The Knowledge: How To Rebuild Our World From Scratch, by Lewis Dartnell

What will we need to know to reboot civilisation after the apocalypse?, asks Alison Stokes

April 3, 2014

Imagine that everything we take for granted disappears tomorrow in a cataclysmic global event, and modern civilisation as we know it is all but obliterated. What would we need to know in order to rebuild a civilised, functioning society? This question sits at the core of The Knowledge, which Lewis Dartnell claims will “transform your understanding of the world – and help you prepare for when it’s no longer there”.

The premise for The Knowledge is simple: despite living in a developed nation, we have become disconnected from the knowledge, processes and skills that sustain us in our everyday lives. We take it for granted that whatever information we need, whenever we need it, can be found at our fingertips – literally. However, where once we used our memories and physical artefacts to record and store information, we now find ourselves largely reliant on virtual resources, where knowledge exists as bits of digital data on hard drives, or in clouds accessed from remote servers via the internet. How, then, will we find out what we need to know to survive if the lights go out for good?

First impressions might be that The Knowledge is just another “prepper’s manual”, regurgitating basic survival information that is already widely (and freely) available. But Dartnell’s book attempts to fulfil a different and arguably more significant purpose – that of setting out the fundamental scientific knowledge and processes necessary for mankind not just to survive, but to gradually rebuild a society capable of making the scientific and technological advances that have brought us to where we are today.

The key message is that, in the aftermath of the apocalypse, we cannot take even the most fundamental knowledge for granted

Dartnell approaches his narrative as a thought experiment – a hypothetical exploration of the essential knowledge needed to reboot civilisation. He covers this vast territory by taking the reader on a whirlwind tour of the history of human endeavour in terms of scientific and technological discovery, with an overview of the scientific principles and processes essential to meeting societal needs. There is certainly plenty to consider, from sourcing the seeds necessary to restart agriculture, through developing automated machinery and instigating the industrial production of chemical compounds, to creating sophisticated transport and communications networks. The key message is that, in the aftermath of the apocalypse, we cannot take even the most fundamental knowledge for granted. Working out where we are, what time of day it is and how to perform the most basic physical measurements will all need to be rethought from first principles.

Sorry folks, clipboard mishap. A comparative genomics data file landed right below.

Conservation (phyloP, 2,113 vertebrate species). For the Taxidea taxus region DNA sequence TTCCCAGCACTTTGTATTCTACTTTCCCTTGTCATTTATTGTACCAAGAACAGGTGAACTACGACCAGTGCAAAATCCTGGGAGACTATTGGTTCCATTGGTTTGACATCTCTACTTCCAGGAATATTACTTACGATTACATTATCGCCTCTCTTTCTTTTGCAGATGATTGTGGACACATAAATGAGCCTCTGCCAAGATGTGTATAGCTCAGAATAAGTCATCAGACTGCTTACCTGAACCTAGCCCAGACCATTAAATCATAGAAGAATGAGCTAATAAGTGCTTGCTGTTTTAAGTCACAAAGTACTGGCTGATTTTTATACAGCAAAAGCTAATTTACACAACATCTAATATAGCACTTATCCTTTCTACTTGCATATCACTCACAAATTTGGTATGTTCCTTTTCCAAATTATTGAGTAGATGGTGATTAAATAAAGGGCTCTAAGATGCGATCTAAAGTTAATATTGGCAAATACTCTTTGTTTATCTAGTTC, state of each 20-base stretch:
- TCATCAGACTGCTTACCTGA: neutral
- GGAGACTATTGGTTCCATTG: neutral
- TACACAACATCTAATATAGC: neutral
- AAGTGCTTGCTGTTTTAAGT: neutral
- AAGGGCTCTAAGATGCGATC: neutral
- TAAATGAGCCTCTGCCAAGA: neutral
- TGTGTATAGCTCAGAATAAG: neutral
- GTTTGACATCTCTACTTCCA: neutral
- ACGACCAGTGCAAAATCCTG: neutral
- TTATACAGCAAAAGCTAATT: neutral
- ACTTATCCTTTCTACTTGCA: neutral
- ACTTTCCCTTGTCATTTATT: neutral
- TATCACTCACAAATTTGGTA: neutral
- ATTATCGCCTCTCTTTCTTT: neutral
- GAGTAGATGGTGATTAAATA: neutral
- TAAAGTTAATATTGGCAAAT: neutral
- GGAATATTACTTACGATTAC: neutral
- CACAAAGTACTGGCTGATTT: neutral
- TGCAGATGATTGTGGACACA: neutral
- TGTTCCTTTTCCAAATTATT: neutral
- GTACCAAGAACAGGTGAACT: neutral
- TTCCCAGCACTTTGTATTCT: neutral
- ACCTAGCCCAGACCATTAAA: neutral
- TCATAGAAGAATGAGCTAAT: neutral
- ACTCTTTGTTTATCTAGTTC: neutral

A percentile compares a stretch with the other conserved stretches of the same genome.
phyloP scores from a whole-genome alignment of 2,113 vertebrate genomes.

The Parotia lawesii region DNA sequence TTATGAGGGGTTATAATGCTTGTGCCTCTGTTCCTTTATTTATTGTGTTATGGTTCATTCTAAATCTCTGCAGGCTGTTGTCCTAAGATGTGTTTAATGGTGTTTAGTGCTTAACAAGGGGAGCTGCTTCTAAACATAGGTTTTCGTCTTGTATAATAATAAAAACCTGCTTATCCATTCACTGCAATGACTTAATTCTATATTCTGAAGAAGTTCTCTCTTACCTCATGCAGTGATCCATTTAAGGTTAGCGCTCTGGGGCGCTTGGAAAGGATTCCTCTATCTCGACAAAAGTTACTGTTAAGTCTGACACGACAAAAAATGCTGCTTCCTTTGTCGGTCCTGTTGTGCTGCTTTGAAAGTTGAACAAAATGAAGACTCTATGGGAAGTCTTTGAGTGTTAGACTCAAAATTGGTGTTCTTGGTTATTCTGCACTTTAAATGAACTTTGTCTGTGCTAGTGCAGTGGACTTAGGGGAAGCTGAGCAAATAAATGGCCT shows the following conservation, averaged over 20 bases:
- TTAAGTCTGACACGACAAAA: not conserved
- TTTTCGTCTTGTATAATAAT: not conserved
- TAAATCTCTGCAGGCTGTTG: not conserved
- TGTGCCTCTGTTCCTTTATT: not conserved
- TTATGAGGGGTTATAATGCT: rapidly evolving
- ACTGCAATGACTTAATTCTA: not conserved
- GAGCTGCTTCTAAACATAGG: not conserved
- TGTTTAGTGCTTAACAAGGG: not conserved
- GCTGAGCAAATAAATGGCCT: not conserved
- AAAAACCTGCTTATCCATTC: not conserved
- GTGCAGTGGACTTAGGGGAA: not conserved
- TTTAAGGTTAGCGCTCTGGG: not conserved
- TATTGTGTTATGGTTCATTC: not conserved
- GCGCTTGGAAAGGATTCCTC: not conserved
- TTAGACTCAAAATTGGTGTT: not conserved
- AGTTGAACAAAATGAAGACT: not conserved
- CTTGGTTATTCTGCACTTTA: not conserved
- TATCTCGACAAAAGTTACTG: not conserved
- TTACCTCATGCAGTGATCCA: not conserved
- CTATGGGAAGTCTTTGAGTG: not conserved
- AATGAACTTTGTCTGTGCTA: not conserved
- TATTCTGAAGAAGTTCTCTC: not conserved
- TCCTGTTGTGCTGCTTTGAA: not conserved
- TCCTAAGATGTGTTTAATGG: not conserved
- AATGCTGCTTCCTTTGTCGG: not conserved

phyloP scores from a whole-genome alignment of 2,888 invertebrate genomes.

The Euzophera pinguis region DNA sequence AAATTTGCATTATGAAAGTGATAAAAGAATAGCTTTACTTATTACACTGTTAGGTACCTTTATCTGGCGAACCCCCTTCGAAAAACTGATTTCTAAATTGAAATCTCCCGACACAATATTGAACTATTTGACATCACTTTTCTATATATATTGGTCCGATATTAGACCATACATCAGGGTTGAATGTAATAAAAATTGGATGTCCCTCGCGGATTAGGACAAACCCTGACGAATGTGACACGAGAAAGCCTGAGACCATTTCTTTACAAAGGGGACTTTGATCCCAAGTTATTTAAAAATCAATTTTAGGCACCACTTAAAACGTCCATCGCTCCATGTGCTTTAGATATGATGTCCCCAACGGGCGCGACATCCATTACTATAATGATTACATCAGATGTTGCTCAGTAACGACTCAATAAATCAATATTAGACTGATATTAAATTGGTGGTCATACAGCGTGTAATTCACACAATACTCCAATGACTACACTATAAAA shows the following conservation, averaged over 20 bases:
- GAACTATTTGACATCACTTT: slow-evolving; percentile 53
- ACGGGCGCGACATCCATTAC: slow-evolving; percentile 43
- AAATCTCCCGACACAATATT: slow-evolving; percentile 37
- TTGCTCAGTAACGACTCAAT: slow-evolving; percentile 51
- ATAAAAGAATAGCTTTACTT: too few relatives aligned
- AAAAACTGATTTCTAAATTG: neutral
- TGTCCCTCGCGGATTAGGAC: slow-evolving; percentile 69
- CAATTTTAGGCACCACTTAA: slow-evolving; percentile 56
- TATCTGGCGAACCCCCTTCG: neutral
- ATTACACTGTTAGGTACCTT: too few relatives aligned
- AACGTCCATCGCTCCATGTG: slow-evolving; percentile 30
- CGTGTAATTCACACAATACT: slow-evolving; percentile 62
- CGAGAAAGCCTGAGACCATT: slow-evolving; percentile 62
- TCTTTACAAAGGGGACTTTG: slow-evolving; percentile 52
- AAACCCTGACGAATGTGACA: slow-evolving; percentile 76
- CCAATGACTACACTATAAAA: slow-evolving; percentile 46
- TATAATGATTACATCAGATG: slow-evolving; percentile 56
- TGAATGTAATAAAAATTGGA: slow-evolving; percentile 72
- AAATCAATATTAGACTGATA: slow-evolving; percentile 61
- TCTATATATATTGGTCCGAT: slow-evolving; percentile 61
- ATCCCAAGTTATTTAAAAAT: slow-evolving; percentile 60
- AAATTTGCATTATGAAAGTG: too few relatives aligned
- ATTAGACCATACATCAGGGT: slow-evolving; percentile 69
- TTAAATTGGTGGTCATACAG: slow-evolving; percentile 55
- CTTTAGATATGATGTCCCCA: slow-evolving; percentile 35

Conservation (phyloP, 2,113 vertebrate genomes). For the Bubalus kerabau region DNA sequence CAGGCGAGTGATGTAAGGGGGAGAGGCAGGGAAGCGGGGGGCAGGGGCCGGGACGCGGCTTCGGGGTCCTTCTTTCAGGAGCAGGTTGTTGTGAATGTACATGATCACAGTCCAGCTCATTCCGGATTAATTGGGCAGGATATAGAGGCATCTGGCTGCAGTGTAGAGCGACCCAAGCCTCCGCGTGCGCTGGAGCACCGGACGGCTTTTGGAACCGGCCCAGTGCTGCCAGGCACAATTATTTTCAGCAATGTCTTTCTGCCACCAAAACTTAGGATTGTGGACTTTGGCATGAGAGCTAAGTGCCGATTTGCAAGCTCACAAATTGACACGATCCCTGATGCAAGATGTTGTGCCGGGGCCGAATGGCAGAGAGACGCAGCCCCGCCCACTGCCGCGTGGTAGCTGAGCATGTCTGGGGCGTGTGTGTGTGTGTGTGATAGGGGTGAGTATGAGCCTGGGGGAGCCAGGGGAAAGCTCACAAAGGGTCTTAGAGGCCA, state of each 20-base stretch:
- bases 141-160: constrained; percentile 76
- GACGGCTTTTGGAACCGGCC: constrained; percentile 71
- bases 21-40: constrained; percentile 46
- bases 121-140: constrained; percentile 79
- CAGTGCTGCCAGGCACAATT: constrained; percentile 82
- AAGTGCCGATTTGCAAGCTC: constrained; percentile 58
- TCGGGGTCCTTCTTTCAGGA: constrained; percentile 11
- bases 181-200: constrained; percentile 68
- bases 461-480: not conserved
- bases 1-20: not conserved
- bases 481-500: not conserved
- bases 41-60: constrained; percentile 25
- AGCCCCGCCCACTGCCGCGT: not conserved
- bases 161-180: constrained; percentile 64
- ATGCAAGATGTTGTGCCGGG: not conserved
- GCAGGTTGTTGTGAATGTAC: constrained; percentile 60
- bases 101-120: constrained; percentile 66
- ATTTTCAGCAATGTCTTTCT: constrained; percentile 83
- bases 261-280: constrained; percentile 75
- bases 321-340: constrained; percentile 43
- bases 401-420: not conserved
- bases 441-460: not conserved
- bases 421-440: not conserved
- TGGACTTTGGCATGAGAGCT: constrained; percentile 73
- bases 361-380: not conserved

Where you start, of course, depends on how things have ended, and Dartnell’s “ideal” scenario is a fast-spreading, viral pandemic in which the human population is practically obliterated, but where the majority of resources remain intact. While this makes for a useful jumping-off point in terms of exploring the essentials for a societal rebuild, it would have been interesting to consider some of the alternative apocalyptic scenarios mentioned in the opening chapters, but which are not developed further, eg, the aftermath of a nuclear strike (some loss of life, but total devastation of landscape and resources) or a massive coronal ejection (no loss of life, but total loss of power and communications). These discussions need not necessarily be confined to the pages of a book, however: a dedicated website at and a Twitter feed (@KnowledgeCiv) provide opportunities for readers to become actively engaged in, and widen, the conversations started in The Knowledge.

One of the most interesting questions to emerge from The Knowledge is how society might evolve the second time around. Will our quest to rediscover and relearn complex processes result in the same chance discoveries, such as X-rays, or might we accelerate our progression by leap-frogging over redundant stages in the development process? It also paves the way for a “green reboot” – in fact this seems almost inevitable since, as chemist and physicist Sir William Crookes noted in 1898, “we are drawing on the Earth’s capital, and our drafts will not perpetually be honoured”. Having depleted the Earth of a significant proportion of its fossil fuels, society will need to reconsider its requirements in terms of resources and energy consumption, and look to alternative sources of fuel and power. In the absence of industrialised chemical plants, at least for the first few generations, farming and agriculture will be organic by default, while an alternative economy will evolve as the items needed for survival gain currency over money.